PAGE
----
Make a Donation

Consider making a donation to support SHAKSPER.

Subscribe to Our Feeds

Current Postings RSS

Announcements RSS

Home :: Archive :: 2003 :: February ::
Re: Chance
The Shakespeare Conference: SHK 14.0295  Monday, 17 February 2003

[1]     From:   Claude Caspar <
 This e-mail address is being protected from spambots. You need JavaScript enabled to view it
 >
        Date:   Friday, 14 Feb 2003 10:53:15 -0500
        Subj:   Re: SHK 14.0283 Re: Chance

[2]     From:   Martin Steward <
 This e-mail address is being protected from spambots. You need JavaScript enabled to view it
 >
        Date:   Friday, 14 Feb 2003 16:22:33 -0000
        Subj:   Re: SHK 14.0283 Re: Chance

[3]     From:   Edward Pixley <
 This e-mail address is being protected from spambots. You need JavaScript enabled to view it
 >
        Date:   Saturday, 15 Feb 2003 10:35:00 -0500
        Subj:   Re: SHK 14.0283 Re: Chance


[1]-----------------------------------------------------------------
From:           Claude Caspar <
 This e-mail address is being protected from spambots. You need JavaScript enabled to view it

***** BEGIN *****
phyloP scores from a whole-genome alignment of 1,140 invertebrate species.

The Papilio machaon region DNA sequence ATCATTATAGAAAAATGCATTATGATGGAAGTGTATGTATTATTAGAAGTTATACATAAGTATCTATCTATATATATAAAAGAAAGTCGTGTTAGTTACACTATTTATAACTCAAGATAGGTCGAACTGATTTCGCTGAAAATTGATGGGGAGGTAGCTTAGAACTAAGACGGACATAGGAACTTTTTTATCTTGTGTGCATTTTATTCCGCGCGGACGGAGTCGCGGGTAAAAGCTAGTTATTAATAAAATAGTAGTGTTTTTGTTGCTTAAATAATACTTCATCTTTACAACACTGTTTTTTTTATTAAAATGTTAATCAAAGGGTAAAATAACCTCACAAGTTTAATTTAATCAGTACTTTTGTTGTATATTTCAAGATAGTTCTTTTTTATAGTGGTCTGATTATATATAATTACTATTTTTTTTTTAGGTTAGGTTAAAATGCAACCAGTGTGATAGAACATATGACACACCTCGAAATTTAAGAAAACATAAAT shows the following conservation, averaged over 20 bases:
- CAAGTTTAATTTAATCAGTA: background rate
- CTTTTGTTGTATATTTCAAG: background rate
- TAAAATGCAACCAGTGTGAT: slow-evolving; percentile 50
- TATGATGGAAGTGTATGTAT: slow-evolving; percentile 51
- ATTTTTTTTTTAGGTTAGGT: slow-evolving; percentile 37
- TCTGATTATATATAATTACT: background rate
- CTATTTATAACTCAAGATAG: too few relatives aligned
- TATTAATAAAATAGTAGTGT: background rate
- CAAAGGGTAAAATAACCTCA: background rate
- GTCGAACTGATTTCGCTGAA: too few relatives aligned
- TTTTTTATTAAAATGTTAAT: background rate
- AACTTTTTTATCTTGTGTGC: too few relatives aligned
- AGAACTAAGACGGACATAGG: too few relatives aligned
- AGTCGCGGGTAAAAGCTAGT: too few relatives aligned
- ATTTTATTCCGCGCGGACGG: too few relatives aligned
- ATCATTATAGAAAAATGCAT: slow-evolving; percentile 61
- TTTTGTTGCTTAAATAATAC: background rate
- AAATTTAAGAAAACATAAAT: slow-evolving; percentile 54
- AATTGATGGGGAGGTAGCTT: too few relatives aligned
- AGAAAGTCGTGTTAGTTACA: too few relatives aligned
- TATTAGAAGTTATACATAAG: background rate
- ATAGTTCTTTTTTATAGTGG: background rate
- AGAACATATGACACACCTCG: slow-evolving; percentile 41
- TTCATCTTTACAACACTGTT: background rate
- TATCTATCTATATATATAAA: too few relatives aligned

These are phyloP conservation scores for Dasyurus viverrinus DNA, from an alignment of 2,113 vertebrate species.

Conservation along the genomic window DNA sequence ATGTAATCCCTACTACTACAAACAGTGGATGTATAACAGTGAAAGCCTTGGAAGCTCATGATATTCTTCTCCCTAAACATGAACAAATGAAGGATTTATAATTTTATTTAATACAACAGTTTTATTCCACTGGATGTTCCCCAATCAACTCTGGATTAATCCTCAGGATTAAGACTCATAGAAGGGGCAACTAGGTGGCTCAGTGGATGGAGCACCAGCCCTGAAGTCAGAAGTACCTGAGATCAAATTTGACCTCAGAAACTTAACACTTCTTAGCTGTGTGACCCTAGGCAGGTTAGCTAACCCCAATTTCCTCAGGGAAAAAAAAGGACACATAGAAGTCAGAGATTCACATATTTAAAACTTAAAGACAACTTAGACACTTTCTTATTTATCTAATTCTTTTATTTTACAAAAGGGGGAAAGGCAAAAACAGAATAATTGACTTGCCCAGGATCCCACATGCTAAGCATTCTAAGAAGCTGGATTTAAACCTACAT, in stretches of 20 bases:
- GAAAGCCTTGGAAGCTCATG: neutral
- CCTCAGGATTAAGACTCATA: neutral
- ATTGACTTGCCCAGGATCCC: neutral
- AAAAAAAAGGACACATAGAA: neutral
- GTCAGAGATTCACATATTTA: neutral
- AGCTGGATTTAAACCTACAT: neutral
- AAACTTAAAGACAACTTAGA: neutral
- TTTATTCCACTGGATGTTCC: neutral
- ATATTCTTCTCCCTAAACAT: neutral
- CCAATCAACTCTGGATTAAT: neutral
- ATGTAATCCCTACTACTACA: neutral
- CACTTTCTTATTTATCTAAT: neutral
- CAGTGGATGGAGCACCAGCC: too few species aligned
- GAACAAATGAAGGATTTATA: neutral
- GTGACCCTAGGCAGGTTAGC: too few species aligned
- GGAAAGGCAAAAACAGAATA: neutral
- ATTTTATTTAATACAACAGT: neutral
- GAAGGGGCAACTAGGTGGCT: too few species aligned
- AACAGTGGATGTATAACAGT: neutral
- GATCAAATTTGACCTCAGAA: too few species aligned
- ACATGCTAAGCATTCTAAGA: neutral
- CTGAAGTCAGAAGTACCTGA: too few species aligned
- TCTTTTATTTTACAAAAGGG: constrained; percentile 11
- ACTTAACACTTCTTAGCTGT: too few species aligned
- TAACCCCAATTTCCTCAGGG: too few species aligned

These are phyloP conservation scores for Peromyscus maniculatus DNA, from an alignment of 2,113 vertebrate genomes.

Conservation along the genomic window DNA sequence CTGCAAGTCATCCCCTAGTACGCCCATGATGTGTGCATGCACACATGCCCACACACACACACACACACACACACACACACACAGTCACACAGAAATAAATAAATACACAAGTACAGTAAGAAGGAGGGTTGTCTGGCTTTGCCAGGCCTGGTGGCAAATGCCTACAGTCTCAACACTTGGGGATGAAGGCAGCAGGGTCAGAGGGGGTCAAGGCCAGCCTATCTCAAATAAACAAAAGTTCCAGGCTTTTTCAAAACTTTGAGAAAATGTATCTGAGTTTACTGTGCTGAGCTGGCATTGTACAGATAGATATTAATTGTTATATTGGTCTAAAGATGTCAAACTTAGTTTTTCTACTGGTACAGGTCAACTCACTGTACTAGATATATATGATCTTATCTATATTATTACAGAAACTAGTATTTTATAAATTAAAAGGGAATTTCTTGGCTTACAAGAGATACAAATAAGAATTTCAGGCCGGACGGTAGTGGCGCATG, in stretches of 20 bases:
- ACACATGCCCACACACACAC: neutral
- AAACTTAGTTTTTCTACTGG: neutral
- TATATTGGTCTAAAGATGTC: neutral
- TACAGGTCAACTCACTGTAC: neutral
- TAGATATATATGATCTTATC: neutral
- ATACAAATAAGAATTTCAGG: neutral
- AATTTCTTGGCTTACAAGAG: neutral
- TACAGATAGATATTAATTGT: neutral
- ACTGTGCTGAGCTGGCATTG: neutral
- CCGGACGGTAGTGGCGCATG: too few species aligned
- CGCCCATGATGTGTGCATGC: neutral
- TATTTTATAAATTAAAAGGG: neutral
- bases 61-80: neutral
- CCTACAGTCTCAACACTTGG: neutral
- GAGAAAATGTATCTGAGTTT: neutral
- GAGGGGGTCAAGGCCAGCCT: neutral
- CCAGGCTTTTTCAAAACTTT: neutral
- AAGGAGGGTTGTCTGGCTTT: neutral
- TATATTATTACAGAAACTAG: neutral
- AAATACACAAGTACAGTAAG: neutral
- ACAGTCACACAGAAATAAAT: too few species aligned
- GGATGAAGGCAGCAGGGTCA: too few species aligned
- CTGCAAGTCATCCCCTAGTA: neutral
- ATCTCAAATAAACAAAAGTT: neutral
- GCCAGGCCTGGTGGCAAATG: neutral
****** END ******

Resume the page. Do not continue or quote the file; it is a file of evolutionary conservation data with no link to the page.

>
Date:           Friday, 14 Feb 2003 10:53:15 -0500
Subject: 14.0283 Re: Chance
Comment:        Re: SHK 14.0283 Re: Chance

>I want to particularly note "one's fortune or lot" (and "fate") and "an
>opportunity" among the definitions, not just "accident." These suggest
>to me the possibility of chance being a particularly tragic circumstance
>in character-driven plots, including Macbeth.  If chance is one's fate,
>then the outcome is destiny.  If chance is an opportunity, then the
>outcome may depend on free will.  Both suggest entirely different
>interpretations of what might seem chancy, roll-of-the-die outcomes.

Sonnet 18

Shall I compare thee to a summer's day?
Thou art more lovely and more temperate:
Rough winds do shake the darling buds of May,
And summer's lease hath all too short a date:
Sometime too hot the eye of heaven shines,
And often is his gold complexion dimm'd;
And every fair from fair sometime declines,
By chance or nature's changing course untrimm'd;
But thy eternal summer shall not fade
Nor lose possession of that fair thou owest;
Nor shall Death brag thou wander'st in his shade,
When in eternal lines to time thou growest:
  So long as men can breathe or eyes can see,
  So long lives this and this gives life to thee.